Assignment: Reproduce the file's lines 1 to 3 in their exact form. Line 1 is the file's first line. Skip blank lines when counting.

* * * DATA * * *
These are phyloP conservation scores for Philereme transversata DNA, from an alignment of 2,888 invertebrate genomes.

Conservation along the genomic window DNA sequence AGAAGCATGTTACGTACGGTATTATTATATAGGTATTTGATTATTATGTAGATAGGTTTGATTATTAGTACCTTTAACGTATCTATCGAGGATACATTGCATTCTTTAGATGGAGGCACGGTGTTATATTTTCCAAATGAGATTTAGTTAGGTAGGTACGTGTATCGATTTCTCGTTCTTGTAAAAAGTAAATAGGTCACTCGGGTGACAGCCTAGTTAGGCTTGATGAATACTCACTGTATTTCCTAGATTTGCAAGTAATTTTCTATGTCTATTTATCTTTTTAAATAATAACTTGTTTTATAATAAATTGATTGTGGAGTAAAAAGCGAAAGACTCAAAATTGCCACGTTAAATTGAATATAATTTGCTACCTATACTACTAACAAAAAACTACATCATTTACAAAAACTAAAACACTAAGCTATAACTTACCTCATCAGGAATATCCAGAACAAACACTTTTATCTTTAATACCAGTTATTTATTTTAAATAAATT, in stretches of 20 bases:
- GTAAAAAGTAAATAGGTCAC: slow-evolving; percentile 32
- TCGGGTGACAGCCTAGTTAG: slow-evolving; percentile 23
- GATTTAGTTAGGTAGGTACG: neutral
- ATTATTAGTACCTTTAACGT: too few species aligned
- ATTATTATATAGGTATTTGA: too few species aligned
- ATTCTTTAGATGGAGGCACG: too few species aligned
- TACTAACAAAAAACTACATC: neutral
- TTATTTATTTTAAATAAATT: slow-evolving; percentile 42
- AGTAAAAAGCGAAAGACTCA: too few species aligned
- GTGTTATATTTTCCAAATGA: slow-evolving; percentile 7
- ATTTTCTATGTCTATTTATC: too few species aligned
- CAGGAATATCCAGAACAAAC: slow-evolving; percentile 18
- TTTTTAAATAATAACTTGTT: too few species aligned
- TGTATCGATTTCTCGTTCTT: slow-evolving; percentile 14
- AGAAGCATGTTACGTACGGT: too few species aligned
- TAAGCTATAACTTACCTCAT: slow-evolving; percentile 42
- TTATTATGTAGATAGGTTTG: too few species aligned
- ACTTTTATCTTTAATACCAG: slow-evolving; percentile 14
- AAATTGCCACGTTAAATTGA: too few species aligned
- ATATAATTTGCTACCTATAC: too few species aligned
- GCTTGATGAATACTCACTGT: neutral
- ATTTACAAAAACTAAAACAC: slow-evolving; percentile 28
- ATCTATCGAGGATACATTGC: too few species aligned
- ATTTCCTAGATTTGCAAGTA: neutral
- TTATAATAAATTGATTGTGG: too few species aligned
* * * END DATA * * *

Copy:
These are phyloP conservation scores for Philereme transversata DNA, from an alignment of 2,888 invertebrate genomes.

Conservation along the genomic window DNA sequence AGAAGCATGTTACGTACGGTATTATTATATAGGTATTTGATTATTATGTAGATAGGTTTGATTATTAGTACCTTTAACGTATCTATCGAGGATACATTGCATTCTTTAGATGGAGGCACGGTGTTATATTTTCCAAATGAGATTTAGTTAGGTAGGTACGTGTATCGATTTCTCGTTCTTGTAAAAAGTAAATAGGTCACTCGGGTGACAGCCTAGTTAGGCTTGATGAATACTCACTGTATTTCCTAGATTTGCAAGTAATTTTCTATGTCTATTTATCTTTTTAAATAATAACTTGTTTTATAATAAATTGATTGTGGAGTAAAAAGCGAAAGACTCAAAATTGCCACGTTAAATTGAATATAATTTGCTACCTATACTACTAACAAAAAACTACATCATTTACAAAAACTAAAACACTAAGCTATAACTTACCTCATCAGGAATATCCAGAACAAACACTTTTATCTTTAATACCAGTTATTTATTTTAAATAAATT, in stretches of 20 bases:
- GTAAAAAGTAAATAGGTCAC: slow-evolving; percentile 32